Somehow, I don't think that several years of forced home leave would have contributed to my happiness. Especially when I think back on my ecstatic happiness when I first started back at work last year. Big Boy was six months old at the time - not an option in Norway, and frowned upon in Sweden.

By now, I have really done it all, but I've never had it all. I have stayed at home, I have worked full-time, I am working part-time now. It's a struggle, each and every option, but at least I have had the opportunity to try all of them, and to find out which suit me and my family best.

This is where the cascade of thoughts stopped: the Scandinavian idyll does not allow for different strokes. The Scandinavian idyll, as being sold to us today, advocates one way. The Right Way.

The right way is full-time work for two parents with the children in highly qualified day care centres (because the grandparents work full-time too). No village of uneducated neighbours, friends and family taking turns and taking care of the wee ones, but an all-knowing, high quality state making sure all is set up to best promote the values that have been democratically decided to be of the highest importance: equality and prosperity.

Reading over that last sentence, I think I know another state which closely resembles that fatherly (for want of a gender neutral term) description. But I digress.

I am still learning how to navigate parenthood and economic viability. But I feel blessed that I have had these different options and different life styles to try on to see how they fit. I am grateful that other people have let me look into their lives and (patiently) answered questions on how and what they did. And I have seen that almost everybody, in Singapore, Netherlands or Scandinavia, like me, is still trying to figure things out.

I could fill a blog post with how horrible it is to part-time work from home with children around. (Other people do that so much better.) I could just as easily write about the pain of missing out on my children's lives because I am at work, or the agonizing boredom of having a two year old as your only company for days on end. I have lived all those lives, and hated each one at times.

I don't have an answer (in general, it is safe to assume I have no answers, unless you're asking about early medieval saints, and even in that case, I would advise you to double check).

But at least, I got to try it out for myself. I think in the Scandinavian model I would not have had that opportunity.

My whiteboard at work

NaBloPoMo November 2014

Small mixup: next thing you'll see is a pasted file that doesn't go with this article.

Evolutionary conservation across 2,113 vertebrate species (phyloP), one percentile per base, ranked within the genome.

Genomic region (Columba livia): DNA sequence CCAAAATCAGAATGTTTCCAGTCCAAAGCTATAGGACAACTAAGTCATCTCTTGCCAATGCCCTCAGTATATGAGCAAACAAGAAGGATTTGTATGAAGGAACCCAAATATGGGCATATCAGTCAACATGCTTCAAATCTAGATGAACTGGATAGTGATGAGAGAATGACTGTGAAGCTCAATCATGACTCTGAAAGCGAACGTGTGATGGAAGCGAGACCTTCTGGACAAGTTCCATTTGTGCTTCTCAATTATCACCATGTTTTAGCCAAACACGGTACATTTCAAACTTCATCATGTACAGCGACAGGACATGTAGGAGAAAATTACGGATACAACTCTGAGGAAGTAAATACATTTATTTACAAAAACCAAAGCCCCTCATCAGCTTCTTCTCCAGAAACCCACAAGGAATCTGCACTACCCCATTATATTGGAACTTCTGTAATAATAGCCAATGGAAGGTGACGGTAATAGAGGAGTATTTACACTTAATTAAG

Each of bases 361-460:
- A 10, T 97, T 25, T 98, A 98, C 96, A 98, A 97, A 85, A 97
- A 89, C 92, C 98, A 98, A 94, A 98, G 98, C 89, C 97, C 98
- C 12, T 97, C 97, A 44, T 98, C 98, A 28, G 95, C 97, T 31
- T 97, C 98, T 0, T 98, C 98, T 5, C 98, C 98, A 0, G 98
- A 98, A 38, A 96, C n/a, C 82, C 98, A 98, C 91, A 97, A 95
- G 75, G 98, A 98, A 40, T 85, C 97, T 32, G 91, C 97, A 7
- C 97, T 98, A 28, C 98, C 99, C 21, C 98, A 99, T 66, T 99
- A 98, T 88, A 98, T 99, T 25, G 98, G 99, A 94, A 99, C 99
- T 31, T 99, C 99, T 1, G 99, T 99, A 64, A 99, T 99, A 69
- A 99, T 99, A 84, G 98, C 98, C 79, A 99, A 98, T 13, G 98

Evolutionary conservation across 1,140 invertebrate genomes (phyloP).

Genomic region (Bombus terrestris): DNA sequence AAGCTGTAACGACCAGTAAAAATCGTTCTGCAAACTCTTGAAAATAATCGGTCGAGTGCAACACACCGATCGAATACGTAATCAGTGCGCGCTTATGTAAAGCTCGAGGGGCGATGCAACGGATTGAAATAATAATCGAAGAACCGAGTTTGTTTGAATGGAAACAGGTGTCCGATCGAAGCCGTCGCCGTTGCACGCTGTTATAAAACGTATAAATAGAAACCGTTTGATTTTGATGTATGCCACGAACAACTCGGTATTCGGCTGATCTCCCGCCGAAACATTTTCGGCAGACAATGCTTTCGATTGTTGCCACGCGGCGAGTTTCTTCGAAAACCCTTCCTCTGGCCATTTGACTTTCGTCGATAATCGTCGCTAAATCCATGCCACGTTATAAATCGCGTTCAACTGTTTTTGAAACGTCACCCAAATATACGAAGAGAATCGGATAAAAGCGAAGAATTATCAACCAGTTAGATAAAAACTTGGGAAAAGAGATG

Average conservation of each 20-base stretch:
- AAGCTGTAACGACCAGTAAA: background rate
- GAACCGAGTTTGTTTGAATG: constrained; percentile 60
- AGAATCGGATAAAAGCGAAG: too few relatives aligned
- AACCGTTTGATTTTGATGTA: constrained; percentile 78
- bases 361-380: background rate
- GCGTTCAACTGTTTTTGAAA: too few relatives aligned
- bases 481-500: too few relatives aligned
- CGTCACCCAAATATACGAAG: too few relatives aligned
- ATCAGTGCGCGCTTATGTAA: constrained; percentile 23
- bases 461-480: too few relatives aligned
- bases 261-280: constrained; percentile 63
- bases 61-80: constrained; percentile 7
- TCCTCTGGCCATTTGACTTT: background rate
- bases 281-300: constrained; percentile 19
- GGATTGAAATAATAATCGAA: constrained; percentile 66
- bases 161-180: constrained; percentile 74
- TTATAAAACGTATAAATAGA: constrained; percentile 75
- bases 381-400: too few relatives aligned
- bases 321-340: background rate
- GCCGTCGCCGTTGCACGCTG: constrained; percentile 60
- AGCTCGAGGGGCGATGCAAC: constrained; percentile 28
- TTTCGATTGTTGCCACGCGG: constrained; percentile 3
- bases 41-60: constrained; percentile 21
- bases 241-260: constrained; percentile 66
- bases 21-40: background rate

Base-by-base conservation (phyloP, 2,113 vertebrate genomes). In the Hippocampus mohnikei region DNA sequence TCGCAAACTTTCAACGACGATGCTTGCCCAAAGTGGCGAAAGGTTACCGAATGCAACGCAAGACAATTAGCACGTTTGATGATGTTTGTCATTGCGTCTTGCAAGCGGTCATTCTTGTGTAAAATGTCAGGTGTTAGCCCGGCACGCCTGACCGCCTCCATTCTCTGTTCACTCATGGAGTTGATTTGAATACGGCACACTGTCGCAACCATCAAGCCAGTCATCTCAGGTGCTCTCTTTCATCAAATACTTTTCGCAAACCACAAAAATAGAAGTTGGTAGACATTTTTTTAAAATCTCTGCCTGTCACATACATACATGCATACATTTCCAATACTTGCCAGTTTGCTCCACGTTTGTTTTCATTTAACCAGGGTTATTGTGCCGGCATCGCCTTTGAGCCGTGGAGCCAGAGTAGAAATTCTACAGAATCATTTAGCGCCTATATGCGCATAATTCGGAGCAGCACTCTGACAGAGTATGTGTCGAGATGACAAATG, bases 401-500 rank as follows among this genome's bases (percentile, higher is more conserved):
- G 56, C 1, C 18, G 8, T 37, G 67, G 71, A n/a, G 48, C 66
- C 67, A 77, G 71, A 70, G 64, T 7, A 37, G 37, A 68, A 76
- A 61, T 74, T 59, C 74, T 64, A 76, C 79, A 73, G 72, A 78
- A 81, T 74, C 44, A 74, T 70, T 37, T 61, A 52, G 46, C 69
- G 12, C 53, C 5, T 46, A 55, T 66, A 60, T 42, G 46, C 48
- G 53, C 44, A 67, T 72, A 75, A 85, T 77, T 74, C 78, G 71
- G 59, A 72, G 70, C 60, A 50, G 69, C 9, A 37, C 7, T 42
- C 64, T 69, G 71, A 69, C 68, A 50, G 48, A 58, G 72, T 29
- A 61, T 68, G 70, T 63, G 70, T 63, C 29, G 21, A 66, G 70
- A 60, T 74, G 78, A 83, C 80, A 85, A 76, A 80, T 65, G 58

woensdag 19 november 2014

Singaporeans do things differently: floorball and triathlon*

For a while I was very fit and sporty, in between finishing university and having my first child. I used to play floorball, a cross between ice hockey and indoor field hockey, a very fast and dynamic sport at which I sucked. Well, I wasn't very good. But I was dedicated, and it was a tiny sport so I would always be playing with people much better than myself and, basically, it was just so much fun!

Through a strange fluke of fate I was actually part of the team that played the European Cup qualifying games. At this time, the competition in the Netherlands was so tiny, we couldn't field full-size women's teams. So we used to field half-size teams for competition. Our club had two women's teams, one that topped the league, and, well, the other one. But for the European Cup qualifying tournament the club had to field a full-size team, so the other team got roped in as well. And I got to go!

We were the relief squad, to let the stars catch their breath. For two months, we practised defense, forming a tight human block in front of the goal. The stars meanwhile were having their own training camp: the World Cup in Singapore.

Yes, my new home country has a strong presence in the global floorball community too! When we moved to Singapore, I didn't bring my stick, but I was secretly hoping to get back into the game.

But it turns out that Singaporeans don't really do club sports or leagues, unless it's netball or dragonboat racing. (And both of these count an interesting number of expats among their members, including the almost obligatory 'Spanish Armada' dragonboat team.) Floorball unfortunately is mainly relegated to schools and universities.

The sport that Singaporeans seem to really have taken to heart is the triathlon. Which might be surprising, taking into account the following three facts about Singapore:
a) it is tiny with heavy traffic everywhere
b) it has a humidity of 85% all the time and
c) the temperature never drops below 27 Celsius.

So, obviously, I decided to do as the locals (and lots of expats, of course) and started training for my own triathlon (one of the tiny ones, not an Ironman, perish the thought). And, after three years, I finally have completed one!

It was good. We stayed on to cheer a few of the other athletes, and I saw a few people I know from training sessions. In fact, some of the people I used to train with before the arrival of Big Boy are still around!

The other day I took Blondie and Big Boy to the local sports shopping centre to buy a triathlon suit (yes, I now own a triathlon suit). While there, we spotted the floorball sticks and both Blondie and Big Boy grabbed one and I grabbed a ball, and we ran around the shop for a little bit.

Triathlons are nice and all, but I do really miss the excitement and the team spirit of floorball.

*This is not a very well-written or thought out post, and I apologize. I'm still hitting my roadblock.

NaBloPoMo November 2014